• Currency Act of 1764

    The act forbade the useof paper money to pay off debts to British subjects, required all outstanding bills to be redeemed according to strict schedules, and made illegal any further issue of paper as legal tender.
  • William Tryon appointed governor

    William Tryon appointed governor
  • Sugar Creek, Mecklenburg County

    Sugar Creek, Mecklenburg County
    Settlers in Mecklenburg revolt against the payment of rents to land speculator Hugh McCulloh.
  • Stamp Act

    Stamp Act
    Parliament passes the first direct tax on Americans.
  • Stamp Act protests begin

    Stamp Act protests begin
    Lead by wealthy planters in the Cape Fear region. Newly appointed Governor William Tryon suspends the General Assembly.
  • Stamp Act riot in Wilmington

    Stamp Act riot in Wilmington
    Continued through November, these riots destroyed crown property and prevented customs collectors from assessing and collecting taxes.
  • Sons of Liberty activity in Wilmington

    Sons of Liberty activity in Wilmington
    Sons of Liberty arrest the Governor and seize British customs ships.
  • Sandy Creek Association formed

    Sandy Creek Association formed
  • Sandy Creek Association raises grievences

    Sandy Creek Association raises grievences
    Members of the Sandy Creek Association appear at Hillsboro Court to read a list of their grievences about the nature of local government and denounce corruption.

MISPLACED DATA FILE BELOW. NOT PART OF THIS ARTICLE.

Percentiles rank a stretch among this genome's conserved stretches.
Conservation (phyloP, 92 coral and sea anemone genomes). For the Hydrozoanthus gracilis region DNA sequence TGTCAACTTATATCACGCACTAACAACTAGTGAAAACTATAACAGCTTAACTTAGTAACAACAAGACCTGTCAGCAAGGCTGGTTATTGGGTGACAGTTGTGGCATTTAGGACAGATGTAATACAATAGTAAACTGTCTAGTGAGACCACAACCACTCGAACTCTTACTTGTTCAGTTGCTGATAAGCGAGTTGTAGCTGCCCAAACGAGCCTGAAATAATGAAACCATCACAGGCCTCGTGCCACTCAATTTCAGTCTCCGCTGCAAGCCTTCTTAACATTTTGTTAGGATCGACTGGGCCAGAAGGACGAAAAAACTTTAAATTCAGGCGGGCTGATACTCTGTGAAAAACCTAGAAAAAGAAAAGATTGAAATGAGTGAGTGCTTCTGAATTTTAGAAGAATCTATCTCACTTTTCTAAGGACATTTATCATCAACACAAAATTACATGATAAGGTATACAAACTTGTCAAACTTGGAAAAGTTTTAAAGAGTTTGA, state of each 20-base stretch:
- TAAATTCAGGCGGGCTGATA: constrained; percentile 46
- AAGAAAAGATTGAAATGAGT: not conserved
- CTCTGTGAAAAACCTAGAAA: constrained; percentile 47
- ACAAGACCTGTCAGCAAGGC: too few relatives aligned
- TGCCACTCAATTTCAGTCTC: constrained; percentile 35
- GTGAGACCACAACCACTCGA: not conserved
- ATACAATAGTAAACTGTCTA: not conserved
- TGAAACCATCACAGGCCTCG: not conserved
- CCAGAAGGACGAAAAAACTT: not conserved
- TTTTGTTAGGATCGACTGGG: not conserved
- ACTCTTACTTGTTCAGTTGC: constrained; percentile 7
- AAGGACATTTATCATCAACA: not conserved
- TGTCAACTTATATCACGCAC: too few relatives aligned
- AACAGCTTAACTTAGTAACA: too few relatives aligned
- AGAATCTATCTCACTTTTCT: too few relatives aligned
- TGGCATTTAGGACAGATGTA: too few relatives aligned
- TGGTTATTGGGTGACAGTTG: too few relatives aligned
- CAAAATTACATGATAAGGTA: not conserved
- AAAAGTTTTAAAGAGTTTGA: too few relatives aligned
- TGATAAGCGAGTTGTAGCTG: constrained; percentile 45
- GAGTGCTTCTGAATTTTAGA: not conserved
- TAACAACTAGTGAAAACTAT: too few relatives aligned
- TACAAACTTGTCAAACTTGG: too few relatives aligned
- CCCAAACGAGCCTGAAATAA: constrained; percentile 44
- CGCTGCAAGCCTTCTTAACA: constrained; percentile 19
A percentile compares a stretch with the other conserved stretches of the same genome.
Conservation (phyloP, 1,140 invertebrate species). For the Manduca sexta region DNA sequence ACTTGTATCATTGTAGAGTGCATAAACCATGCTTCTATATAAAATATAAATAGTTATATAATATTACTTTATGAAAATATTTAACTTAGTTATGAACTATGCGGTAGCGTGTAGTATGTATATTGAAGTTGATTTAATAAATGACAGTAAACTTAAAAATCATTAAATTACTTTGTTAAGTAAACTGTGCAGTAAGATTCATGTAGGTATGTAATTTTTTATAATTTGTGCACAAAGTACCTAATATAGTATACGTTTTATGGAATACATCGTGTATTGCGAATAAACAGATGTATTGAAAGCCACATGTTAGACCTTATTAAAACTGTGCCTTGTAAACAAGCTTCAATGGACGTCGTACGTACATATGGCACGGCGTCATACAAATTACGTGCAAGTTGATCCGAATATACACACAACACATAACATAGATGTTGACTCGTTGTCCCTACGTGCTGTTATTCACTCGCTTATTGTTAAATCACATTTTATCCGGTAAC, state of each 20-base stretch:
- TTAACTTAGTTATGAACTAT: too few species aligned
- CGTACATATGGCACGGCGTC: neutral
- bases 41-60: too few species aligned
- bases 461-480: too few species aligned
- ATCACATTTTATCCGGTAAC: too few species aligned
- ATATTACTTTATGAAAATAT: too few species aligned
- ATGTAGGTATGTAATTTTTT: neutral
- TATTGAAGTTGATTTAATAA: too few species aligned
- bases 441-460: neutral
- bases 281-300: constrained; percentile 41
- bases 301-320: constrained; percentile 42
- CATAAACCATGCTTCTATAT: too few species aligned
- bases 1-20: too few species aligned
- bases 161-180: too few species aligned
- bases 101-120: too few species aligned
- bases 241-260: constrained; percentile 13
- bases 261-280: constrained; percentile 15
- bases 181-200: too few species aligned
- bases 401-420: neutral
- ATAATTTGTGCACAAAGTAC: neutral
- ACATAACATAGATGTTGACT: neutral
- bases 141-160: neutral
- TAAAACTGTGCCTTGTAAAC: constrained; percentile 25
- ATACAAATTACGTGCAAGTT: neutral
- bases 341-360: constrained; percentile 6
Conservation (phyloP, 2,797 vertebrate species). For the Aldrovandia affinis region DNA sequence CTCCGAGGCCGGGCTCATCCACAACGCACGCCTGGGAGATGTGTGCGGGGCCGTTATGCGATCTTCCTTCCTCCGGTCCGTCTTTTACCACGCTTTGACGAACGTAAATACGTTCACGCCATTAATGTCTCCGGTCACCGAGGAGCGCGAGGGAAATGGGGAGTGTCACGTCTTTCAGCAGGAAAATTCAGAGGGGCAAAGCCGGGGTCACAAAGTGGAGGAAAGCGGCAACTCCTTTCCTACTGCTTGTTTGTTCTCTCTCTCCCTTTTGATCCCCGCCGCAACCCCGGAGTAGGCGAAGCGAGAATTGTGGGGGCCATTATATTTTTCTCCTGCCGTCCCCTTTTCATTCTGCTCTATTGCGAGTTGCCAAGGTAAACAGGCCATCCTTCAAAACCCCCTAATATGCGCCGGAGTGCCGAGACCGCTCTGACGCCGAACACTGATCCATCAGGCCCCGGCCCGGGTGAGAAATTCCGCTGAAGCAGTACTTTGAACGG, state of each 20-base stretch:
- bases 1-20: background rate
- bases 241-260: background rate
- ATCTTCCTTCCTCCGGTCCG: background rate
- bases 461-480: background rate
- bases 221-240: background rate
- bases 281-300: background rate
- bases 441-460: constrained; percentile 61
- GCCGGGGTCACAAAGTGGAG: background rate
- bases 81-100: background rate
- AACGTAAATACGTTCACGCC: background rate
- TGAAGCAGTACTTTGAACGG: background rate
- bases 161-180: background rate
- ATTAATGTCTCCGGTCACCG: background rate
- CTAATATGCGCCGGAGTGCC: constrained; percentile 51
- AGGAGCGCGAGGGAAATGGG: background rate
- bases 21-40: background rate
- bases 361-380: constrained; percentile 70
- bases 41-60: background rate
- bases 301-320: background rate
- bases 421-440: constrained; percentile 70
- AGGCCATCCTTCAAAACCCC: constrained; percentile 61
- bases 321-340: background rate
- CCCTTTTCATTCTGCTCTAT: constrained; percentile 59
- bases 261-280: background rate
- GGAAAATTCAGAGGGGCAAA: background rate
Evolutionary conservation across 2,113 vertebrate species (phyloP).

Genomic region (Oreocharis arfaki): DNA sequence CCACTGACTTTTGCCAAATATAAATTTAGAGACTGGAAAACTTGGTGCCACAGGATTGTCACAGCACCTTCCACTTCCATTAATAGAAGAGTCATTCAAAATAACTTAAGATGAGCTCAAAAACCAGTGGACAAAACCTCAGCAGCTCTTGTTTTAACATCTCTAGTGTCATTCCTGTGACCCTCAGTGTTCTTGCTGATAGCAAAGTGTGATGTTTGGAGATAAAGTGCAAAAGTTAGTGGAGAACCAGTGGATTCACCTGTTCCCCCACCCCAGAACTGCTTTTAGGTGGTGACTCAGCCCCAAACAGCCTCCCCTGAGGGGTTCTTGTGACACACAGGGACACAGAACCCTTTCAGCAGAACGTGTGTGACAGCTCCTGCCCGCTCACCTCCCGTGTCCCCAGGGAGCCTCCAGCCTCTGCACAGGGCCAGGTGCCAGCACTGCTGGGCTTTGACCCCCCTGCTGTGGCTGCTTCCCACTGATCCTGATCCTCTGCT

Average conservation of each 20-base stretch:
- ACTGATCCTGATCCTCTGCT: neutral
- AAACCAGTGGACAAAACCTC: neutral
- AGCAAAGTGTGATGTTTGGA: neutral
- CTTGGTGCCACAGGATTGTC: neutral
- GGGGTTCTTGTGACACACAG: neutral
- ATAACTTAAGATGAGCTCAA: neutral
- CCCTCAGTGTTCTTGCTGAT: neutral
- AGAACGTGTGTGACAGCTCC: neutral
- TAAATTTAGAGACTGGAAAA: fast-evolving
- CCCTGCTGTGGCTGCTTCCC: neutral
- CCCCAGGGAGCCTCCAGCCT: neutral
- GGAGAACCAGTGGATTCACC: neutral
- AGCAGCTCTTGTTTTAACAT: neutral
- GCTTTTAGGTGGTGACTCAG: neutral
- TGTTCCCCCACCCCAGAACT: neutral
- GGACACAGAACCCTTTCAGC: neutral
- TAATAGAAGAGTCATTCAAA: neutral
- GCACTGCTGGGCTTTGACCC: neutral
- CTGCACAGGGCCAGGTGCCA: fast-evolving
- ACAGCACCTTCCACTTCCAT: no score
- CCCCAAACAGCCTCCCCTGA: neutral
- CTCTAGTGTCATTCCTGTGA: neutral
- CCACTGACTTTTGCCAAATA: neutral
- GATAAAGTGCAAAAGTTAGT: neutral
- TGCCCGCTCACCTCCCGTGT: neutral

• A House for the Governor

    A House for the Governor
    Announcement of poll taxes to pay for a house for the governor, later to be known as Tryon Palace.
  • Regulator petitions and pamphlets

    Regulator petitions and pamphlets
  • First violence

    First violence
    Violence flares when Sheriff Tyree Harris attempts to confiscate the horse and saddle of an Orange County farmer.
  • Arrest of Husband and Butler

    Arrest of Husband and Butler
    Edmund Fanning arrests Herman Husband and William Butler, but is forced to release them when a group of about 700 armed Regulators approach Hillsboro.
  • Agreement

    Local officials, intimidated by the force of Regulators, agree to hear their demands. Governor Tryon subsequently repudiates any efforts to please the rebels.
  • Tryon at Hillsboro

    Tryon at Hillsboro
    Governor Tryon travels to Hillsboro and raises a force of militia to protect the September. 3,700 Regulators surround Hillsboro and Husband is acquitted. Fanning convicted, but receives a nominal fine.
  • Riots

    Riots in Edgecombe, Halifax, Johnston, Anson, and Rowan Counties.
  • Hillsboro Riot

    Hillsboro Riot
    Regulators break up the September court, run off justices, and destroy Fanning's house.
  • Johnston Riot Act

    Johnston Riot Act
    The General Assembly empowers the governor to suppress the Regulators.
  • Battle of Alamance

    Battle of Alamance
  • Regulators hanged

    Regulators hanged
    Six Regulators captured at the Battle of Alamance are hanged in Hillsboro, effectively ending the insurgency.
  • Edenton Tea Party

    Edenton Tea Party